has dispatched aircraft, road-clearing teams and rescuers to some of the country’s most isolated valleys in the aftermath of a powerful earthquake that has killed at least 339 people in the region and injured an estimated 2,000 more.
A surveillance flight was sent to assess damage caused by the in neighbouring Afghanistan, while a C-130 transport plane loaded with rations, ready meals, tents and blankets was dispatched to Chitral, a far-flung former princely state that was especially badly hit.
The prolonged tremors were some of the worst the region has experienced in recent years and were felt hundreds of miles from the epicentre in Jurm, north-east .
By mid-morning the Pakistani army said its Frontier Works Organisation had cleared 27 of 45 landslides that had blocked the Karakoram highway, the strategically valued road link to China that winds through some of the world’s most forbidding mountain terrain.
Small aftershocks that continued to shake the region have not done any further damage, but schools in the city of Rawalpindi were kept shut as a precautionary measure.
Pakistan’s powerful army has taken a lead role in responding to the crisis, with extra resources pushed out to its various hospitals in the affected region.
Pakistan has insisted it does not require international assistance to cope with a disaster that caused a fraction of the damage of the devastating that and displaced millions more. Seismologists say catastrophe was averted this time because the hypocentre – or4 focus – of the quake was deep underground.
The rescue work will nonetheless be a challenge, with civilian officials warning the rapidly as teams reach isolated areas, many of which were cut off by landslides and the failure of mobile phone networks.
Inayatullah Khan, the minister for local government in Khyber Pakhtunkhwa, the worst affected of Pakistan’s provinces, said he was receiving “bad news” from Upper Chitral, Dir and Shangla.
“The district officers in those areas have informed me there were many villages and buildings that got totally destroyed,” he said. “We are trying our best to utilise every facility we have and already have sent mobile ambulances carrying every facility of a hospital towards Upper Dir.”
Anwar ul Haq, from Upper Dir, lost three of his children when the roof of his house collapsed, while his wife and two other children were injured.
“I was outside when I felt the tremor but was not even a second to get my children from inside as it was just a strong jolt,” he said. “It took a few second for the earthquake to destroy my whole world.”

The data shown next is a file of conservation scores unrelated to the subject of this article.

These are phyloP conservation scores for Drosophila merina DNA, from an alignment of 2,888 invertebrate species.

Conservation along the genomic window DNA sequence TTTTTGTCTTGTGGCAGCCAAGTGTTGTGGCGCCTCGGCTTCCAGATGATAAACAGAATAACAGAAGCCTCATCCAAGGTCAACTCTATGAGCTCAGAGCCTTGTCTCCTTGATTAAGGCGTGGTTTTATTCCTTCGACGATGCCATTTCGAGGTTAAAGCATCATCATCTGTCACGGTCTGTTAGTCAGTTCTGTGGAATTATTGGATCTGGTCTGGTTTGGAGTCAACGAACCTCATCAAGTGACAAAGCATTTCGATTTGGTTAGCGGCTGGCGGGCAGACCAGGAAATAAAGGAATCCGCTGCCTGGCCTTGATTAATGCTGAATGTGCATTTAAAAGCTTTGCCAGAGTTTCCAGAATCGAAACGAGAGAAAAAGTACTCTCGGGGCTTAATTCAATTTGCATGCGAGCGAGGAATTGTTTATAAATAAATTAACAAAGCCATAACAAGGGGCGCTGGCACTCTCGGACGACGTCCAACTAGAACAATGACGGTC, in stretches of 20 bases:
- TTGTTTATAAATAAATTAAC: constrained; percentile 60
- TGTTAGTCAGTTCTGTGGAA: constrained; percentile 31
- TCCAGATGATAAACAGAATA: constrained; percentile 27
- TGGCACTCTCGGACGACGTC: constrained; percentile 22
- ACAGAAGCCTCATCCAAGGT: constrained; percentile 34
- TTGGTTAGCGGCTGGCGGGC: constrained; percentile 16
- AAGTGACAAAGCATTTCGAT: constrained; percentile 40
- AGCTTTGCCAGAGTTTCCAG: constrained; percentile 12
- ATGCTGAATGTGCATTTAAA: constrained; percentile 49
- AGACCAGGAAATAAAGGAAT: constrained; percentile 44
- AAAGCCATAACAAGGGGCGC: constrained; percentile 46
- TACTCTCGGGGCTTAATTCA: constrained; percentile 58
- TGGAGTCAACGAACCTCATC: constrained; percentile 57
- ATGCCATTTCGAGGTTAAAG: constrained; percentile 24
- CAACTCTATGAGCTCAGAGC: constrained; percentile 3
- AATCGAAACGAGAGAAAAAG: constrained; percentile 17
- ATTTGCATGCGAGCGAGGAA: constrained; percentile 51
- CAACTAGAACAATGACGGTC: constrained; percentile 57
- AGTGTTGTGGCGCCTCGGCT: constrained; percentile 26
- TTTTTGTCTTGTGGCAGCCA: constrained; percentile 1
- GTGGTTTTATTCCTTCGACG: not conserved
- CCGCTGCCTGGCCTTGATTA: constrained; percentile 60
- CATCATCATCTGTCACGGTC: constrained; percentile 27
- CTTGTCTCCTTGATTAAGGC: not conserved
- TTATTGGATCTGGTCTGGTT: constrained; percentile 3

People living in Chitral town - the closest Pakistani town to the quake epicentre – reported relatively light damage.
Qaid-e-Azam, a member of the ancient community of pagans of the Kalash valleys, said the situation was under control. “Some of the roads are blocked but the phones are working and people are reporting only minor damage to some of the houses,” said Azam, who manages a hotel in Chitral town.
Many areas had already been deluged by two days of unseasonably heavy rain and snowfall, helping to loosen the ground and trap tourists who had been visiting the beauty spots of the Gilgit-Baltistan region in Pakistan over the weekend.
For Afghanistan, the challenge of mounting rescue operations will be made harder given the country’s relative lack of resources, difficult terrain and the presence of Taliban insurgents in some of the areas affected.
Afghan officials said at least 78 people were confirmed dead and hundreds more injured, with casualties reported from about half a dozen of the country’s 34 provinces. The Kabul government has called for international aid agencies to send help.
The Taliban on Tuesday promised to help aid organisations. “The Islamic Emirate [Taliban] calls on … charitable organisations to not hold back in providing shelter, food and medical supplies to the victims of this earthquake,” the group said on its website. “It similarly orders its mujahideen in the affected areas to lend their complete help to the victims and facilitate those giving charity to the needy.”
Straddling an active continental plate boundary, the region is often hit by earthquakes. In September 2013, a struck Balochistan province in Pakistan, killing about 800 people.